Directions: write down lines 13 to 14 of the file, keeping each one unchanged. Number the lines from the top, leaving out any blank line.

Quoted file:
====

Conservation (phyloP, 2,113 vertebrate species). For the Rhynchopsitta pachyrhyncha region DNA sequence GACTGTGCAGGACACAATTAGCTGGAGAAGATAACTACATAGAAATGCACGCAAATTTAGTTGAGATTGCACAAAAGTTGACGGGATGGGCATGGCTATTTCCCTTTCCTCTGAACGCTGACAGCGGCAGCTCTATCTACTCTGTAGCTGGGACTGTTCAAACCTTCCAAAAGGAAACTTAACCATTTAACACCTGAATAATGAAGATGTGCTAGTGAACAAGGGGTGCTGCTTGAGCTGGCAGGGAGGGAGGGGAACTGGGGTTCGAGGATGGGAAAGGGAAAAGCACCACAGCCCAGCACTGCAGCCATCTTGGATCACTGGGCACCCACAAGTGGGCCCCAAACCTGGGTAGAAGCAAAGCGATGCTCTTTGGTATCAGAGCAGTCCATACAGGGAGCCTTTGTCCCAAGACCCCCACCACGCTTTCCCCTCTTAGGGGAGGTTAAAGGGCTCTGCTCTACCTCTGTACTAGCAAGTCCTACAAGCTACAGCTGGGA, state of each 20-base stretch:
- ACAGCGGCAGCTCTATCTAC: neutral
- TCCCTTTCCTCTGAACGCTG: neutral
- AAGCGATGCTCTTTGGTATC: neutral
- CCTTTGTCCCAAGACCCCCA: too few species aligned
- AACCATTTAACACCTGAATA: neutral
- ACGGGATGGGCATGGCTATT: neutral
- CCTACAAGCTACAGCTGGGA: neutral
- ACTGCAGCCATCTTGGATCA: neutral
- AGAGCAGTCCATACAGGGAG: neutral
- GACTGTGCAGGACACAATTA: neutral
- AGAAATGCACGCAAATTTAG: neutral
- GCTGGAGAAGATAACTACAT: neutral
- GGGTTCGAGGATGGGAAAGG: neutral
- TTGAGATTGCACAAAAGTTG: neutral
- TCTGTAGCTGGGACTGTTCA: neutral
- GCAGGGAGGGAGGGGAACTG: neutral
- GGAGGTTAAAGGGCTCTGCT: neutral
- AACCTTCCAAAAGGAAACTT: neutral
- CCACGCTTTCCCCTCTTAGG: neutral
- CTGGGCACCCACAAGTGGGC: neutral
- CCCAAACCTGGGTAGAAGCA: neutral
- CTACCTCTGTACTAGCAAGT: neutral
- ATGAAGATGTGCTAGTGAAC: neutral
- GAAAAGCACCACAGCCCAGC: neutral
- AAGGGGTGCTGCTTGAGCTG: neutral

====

- GCTGGAGAAGATAACTACAT: neutral
- GGGTTCGAGGATGGGAAAGG: neutral